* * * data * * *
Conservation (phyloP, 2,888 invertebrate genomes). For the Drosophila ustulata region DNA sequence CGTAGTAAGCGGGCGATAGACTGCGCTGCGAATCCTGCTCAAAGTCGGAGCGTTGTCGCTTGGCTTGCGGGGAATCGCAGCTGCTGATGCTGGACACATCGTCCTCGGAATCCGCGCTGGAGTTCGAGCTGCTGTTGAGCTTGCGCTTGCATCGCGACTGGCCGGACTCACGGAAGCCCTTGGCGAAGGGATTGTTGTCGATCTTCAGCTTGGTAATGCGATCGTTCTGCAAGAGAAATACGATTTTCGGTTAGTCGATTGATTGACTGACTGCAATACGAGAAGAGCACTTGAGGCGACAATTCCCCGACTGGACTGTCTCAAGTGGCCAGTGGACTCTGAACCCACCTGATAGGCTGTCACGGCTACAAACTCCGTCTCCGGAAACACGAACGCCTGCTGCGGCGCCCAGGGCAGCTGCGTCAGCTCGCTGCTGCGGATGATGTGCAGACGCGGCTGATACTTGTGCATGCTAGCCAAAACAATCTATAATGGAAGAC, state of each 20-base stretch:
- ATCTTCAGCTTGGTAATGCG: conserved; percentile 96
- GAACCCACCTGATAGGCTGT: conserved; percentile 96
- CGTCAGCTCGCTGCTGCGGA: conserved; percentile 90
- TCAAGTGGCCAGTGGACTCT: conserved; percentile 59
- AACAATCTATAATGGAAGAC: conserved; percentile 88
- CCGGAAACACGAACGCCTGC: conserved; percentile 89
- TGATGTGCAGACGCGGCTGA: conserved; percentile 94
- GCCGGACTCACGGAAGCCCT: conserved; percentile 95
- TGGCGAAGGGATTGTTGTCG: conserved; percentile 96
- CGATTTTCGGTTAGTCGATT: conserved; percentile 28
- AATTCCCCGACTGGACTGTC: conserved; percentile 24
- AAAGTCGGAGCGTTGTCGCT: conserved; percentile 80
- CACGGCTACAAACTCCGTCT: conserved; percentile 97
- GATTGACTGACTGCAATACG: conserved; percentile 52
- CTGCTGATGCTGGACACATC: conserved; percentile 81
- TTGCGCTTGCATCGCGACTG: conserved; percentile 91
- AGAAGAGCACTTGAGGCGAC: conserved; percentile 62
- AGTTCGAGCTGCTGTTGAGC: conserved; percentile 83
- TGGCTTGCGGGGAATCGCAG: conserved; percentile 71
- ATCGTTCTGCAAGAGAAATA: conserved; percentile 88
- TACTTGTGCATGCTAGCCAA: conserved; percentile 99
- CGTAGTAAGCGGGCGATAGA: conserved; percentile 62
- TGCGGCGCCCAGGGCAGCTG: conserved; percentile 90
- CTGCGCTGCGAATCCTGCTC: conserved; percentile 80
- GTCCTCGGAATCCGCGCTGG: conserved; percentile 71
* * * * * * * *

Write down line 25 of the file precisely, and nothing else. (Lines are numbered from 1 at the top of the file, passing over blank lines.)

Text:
- CTGCGCTGCGAATCCTGCTC: conserved; percentile 80